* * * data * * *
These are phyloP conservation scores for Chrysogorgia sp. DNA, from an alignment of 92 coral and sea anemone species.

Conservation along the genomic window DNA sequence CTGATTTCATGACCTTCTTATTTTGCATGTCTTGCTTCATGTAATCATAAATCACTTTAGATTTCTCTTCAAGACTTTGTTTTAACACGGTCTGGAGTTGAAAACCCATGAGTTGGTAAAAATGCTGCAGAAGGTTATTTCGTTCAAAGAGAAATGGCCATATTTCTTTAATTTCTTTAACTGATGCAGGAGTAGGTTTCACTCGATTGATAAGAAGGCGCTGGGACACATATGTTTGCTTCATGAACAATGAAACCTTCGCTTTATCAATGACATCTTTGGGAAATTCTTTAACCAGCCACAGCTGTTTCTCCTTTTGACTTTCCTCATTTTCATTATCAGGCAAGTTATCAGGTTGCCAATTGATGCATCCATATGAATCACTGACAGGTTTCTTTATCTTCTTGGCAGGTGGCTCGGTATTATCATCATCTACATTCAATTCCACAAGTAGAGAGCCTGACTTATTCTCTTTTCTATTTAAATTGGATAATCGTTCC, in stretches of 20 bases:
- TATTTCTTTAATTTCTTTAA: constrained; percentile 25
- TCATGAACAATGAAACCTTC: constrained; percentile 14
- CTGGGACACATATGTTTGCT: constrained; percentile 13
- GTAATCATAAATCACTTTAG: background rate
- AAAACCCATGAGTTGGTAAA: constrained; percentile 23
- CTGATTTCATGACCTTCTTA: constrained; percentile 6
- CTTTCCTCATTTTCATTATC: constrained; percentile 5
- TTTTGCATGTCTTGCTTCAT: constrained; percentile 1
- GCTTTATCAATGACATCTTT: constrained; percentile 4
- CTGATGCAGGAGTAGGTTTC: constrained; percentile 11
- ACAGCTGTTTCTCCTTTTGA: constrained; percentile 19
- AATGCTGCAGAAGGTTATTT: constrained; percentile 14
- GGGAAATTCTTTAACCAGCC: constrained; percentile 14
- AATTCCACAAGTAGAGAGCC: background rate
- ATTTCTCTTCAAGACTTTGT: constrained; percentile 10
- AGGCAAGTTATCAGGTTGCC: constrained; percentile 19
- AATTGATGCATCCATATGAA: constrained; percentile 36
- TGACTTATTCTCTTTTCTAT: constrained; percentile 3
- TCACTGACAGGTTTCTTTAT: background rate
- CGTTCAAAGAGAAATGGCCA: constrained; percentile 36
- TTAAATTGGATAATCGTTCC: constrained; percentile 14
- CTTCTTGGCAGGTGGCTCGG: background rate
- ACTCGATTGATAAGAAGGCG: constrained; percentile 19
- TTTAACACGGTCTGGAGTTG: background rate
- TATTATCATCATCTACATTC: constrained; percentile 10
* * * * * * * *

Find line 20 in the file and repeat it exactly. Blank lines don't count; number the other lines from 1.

- TGACTTATTCTCTTTTCTAT: constrained; percentile 3